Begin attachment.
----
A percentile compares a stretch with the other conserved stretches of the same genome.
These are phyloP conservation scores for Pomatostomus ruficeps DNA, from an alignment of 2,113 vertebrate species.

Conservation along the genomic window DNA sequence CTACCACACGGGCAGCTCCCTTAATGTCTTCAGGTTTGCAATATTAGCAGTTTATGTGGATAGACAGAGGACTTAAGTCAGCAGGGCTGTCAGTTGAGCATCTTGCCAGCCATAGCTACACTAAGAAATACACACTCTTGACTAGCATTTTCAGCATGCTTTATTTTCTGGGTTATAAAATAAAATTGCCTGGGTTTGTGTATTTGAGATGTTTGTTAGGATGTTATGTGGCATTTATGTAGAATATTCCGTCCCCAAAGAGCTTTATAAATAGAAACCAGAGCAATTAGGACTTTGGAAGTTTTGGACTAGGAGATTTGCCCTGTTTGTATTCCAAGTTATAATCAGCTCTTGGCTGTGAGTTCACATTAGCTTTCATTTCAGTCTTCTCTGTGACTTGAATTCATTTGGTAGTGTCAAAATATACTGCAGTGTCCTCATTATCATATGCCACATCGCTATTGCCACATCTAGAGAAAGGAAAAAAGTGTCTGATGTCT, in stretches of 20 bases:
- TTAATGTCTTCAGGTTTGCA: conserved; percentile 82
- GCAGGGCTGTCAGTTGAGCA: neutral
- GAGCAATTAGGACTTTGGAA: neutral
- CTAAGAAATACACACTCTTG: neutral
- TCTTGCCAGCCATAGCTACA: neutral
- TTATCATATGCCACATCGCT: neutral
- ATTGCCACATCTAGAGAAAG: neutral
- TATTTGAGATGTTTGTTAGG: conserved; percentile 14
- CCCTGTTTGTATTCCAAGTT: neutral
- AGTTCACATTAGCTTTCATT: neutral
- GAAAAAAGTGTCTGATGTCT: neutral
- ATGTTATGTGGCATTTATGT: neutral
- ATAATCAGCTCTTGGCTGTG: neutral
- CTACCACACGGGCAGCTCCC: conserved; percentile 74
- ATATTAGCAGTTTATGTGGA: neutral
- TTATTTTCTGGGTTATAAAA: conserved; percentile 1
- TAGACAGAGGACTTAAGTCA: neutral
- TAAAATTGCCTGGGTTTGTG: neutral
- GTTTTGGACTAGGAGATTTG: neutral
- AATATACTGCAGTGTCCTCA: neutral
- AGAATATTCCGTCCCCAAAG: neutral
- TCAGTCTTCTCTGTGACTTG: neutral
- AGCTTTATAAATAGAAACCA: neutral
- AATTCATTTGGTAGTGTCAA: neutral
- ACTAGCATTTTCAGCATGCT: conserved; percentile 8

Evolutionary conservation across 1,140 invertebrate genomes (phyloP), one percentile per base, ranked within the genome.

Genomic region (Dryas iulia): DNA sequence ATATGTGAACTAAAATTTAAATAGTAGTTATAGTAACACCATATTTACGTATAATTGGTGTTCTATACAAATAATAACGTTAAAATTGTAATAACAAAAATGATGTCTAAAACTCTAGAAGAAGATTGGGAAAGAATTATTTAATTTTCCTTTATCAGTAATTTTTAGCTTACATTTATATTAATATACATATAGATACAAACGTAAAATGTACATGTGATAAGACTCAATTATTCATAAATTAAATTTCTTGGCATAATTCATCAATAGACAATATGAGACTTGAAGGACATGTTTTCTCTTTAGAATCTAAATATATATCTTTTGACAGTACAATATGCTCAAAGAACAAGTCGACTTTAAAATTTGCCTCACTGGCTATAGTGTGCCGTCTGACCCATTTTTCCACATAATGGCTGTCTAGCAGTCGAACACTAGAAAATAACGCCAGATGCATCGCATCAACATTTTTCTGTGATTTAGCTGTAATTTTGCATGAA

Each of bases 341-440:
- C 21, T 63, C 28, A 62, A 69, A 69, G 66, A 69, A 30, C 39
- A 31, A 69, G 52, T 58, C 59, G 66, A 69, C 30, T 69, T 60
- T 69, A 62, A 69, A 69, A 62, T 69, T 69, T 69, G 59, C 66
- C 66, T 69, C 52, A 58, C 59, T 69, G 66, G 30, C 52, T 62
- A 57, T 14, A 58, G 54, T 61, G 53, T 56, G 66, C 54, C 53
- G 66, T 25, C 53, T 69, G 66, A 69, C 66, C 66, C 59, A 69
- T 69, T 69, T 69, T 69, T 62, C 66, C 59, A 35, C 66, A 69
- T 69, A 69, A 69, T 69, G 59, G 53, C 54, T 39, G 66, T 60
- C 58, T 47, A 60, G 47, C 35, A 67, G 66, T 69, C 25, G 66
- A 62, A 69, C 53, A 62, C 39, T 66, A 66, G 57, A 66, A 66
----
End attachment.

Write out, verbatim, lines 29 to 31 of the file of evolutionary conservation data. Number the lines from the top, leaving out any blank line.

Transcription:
Evolutionary conservation across 1,140 invertebrate genomes (phyloP), one percentile per base, ranked within the genome.

Genomic region (Dryas iulia): DNA sequence ATATGTGAACTAAAATTTAAATAGTAGTTATAGTAACACCATATTTACGTATAATTGGTGTTCTATACAAATAATAACGTTAAAATTGTAATAACAAAAATGATGTCTAAAACTCTAGAAGAAGATTGGGAAAGAATTATTTAATTTTCCTTTATCAGTAATTTTTAGCTTACATTTATATTAATATACATATAGATACAAACGTAAAATGTACATGTGATAAGACTCAATTATTCATAAATTAAATTTCTTGGCATAATTCATCAATAGACAATATGAGACTTGAAGGACATGTTTTCTCTTTAGAATCTAAATATATATCTTTTGACAGTACAATATGCTCAAAGAACAAGTCGACTTTAAAATTTGCCTCACTGGCTATAGTGTGCCGTCTGACCCATTTTTCCACATAATGGCTGTCTAGCAGTCGAACACTAGAAAATAACGCCAGATGCATCGCATCAACATTTTTCTGTGATTTAGCTGTAATTTTGCATGAA

Each of bases 341-440: